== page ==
My neighbor, Larry, knocked on the door today looking for his Grandson who was visiting with my son, Will.
We chatted about the tragic events of the last two weeks, the lost San Francisco family and death of James Kim, immediately followed by the search for three missing climbers.
Larry asked me, "Do you ever cry"?
Searchers found James Kim's body on December 6th, my birthday.
A pall fell over the newsroom. We all had hoped and prayed, as the rest of the nation had, that there would be a miracle.
The news had been optimistic on the morning of the 6th. James Kim had been found. Condition unknown.
My spirits had lifted. A miracle on my birthday, I thought.
It was not to be.
By noon, the news turned tragic.
The newsroom grew quiet. We mourned with everyone else who followed the search for the Kims.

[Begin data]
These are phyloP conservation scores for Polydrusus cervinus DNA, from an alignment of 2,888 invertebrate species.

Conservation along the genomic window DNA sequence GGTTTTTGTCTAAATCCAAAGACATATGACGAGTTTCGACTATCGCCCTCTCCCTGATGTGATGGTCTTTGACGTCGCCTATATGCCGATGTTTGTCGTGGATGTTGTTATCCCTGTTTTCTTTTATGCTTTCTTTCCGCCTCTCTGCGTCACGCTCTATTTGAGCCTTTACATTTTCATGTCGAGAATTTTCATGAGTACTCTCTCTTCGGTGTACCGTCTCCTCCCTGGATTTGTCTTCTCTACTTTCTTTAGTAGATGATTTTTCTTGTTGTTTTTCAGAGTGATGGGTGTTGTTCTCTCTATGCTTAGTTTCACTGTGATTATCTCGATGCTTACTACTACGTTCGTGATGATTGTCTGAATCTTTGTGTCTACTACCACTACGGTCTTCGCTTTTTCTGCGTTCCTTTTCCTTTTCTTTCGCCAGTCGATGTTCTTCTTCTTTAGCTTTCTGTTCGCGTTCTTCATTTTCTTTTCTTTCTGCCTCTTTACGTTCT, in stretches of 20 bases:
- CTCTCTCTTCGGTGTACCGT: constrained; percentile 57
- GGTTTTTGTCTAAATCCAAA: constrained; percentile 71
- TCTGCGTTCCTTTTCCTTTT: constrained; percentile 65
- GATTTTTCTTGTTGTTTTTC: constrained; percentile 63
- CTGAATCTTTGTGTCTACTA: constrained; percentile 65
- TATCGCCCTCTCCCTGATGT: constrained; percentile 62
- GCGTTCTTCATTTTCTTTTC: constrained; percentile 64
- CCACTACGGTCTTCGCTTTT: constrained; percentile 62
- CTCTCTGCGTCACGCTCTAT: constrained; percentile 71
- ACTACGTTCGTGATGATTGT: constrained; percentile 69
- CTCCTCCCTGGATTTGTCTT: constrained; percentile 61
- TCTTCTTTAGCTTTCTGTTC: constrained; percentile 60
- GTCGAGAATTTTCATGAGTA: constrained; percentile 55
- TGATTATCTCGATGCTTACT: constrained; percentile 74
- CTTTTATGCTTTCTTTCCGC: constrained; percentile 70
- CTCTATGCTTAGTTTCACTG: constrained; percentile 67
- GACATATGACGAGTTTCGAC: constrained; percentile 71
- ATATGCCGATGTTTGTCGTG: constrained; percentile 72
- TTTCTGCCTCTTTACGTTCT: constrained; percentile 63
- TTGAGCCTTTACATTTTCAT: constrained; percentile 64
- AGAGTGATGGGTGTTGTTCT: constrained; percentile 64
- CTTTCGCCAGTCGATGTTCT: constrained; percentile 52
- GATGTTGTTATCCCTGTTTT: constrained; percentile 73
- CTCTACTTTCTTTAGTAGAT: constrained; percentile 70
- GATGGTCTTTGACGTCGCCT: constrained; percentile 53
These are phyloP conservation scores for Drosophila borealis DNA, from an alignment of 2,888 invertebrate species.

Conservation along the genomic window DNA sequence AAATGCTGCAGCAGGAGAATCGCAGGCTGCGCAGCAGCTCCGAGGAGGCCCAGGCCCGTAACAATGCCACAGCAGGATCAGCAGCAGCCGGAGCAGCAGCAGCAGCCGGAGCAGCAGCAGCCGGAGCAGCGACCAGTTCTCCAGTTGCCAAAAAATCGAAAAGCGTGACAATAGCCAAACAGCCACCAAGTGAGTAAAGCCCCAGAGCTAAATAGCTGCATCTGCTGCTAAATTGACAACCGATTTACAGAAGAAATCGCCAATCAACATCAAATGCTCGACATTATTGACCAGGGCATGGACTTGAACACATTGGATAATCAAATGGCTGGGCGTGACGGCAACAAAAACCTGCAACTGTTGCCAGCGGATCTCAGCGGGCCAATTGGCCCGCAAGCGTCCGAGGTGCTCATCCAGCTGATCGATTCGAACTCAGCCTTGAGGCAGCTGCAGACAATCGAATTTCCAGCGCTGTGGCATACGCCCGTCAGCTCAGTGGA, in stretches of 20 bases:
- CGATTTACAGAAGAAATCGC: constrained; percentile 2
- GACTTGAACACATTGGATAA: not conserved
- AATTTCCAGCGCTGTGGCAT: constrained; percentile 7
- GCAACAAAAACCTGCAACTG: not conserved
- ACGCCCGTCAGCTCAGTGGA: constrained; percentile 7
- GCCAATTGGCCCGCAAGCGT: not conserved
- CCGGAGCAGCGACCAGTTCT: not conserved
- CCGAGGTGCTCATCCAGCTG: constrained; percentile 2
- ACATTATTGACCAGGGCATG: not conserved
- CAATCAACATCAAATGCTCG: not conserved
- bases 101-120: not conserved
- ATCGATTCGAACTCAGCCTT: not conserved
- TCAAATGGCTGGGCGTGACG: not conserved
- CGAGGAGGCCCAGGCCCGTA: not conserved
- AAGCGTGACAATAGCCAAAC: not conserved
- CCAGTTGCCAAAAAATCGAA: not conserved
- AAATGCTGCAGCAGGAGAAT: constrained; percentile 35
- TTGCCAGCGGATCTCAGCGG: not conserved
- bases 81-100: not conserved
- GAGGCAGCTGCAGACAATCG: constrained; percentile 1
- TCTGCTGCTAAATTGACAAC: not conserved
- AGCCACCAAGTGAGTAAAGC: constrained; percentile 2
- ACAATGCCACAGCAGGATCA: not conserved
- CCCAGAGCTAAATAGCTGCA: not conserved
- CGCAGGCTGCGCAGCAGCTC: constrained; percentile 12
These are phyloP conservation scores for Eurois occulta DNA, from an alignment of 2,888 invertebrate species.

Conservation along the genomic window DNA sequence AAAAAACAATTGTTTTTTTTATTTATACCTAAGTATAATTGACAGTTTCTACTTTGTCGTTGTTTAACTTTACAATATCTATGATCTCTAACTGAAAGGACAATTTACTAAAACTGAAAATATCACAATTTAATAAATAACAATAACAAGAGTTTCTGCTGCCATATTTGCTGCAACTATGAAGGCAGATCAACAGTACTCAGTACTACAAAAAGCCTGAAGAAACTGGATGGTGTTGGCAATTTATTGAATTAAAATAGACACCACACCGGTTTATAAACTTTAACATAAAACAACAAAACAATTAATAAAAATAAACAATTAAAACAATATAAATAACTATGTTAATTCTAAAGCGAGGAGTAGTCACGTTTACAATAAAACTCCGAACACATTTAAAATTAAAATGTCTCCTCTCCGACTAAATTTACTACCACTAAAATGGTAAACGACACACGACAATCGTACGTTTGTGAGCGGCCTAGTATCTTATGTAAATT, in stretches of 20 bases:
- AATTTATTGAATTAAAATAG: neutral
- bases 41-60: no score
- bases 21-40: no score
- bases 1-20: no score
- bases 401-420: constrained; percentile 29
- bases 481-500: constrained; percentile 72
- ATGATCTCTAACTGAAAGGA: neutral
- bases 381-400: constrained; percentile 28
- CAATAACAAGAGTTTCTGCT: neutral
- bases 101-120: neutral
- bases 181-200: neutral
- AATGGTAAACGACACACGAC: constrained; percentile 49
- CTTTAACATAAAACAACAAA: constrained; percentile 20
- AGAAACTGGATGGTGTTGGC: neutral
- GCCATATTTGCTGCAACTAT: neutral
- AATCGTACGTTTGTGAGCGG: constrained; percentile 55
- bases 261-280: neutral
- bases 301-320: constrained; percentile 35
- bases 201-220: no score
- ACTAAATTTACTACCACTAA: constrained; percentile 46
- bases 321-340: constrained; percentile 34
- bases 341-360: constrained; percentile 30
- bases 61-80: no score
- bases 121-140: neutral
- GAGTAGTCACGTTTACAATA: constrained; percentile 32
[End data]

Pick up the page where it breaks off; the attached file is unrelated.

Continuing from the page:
On my way home, a barista at Starbucks told me she cried when she heard the news.
That night, on a day I had awakened to with great expectations, I laid on the couch and cried,too.
On that same day, 10 U-S soldiers died in Iraq. Their deaths didn't get as much notice in the headlines with the drama of searching for the Kim family.
I mourn them,too and pray for their families.
Also, on December 6th, though we didn't know it at the time; three climbers set off on what they intended to be a two night climb on Mt. Hood.
The Oregonian reported that a newspaper left behind in their rental car was left open to the story of the search for the James Kim family.
On Sunday, December 17th,we learned one of the climber's, Kelly James, was found dead in a snow cave just below the summit.
The whereabouts of his climbing companions still unknown.
It was our day off, but Joe Donlon, Tracy Barry, and I came in to help report the story.
For the second year in a row, I missed my friend, Gerri's holiday dinner party, because of breaking news.
I am sorry I missed her party. But it's a very small sacrifice, I remind myself, given the gravity of the story, and the losses other families are bearing.
Also, on that day, three more U-S soldiers died in Iraq.
I want to always remember, that as we follow these dramatic stories here at home,
American families are nearly daily losing loved ones fighting for their country.
Yes, Larry, I do cry.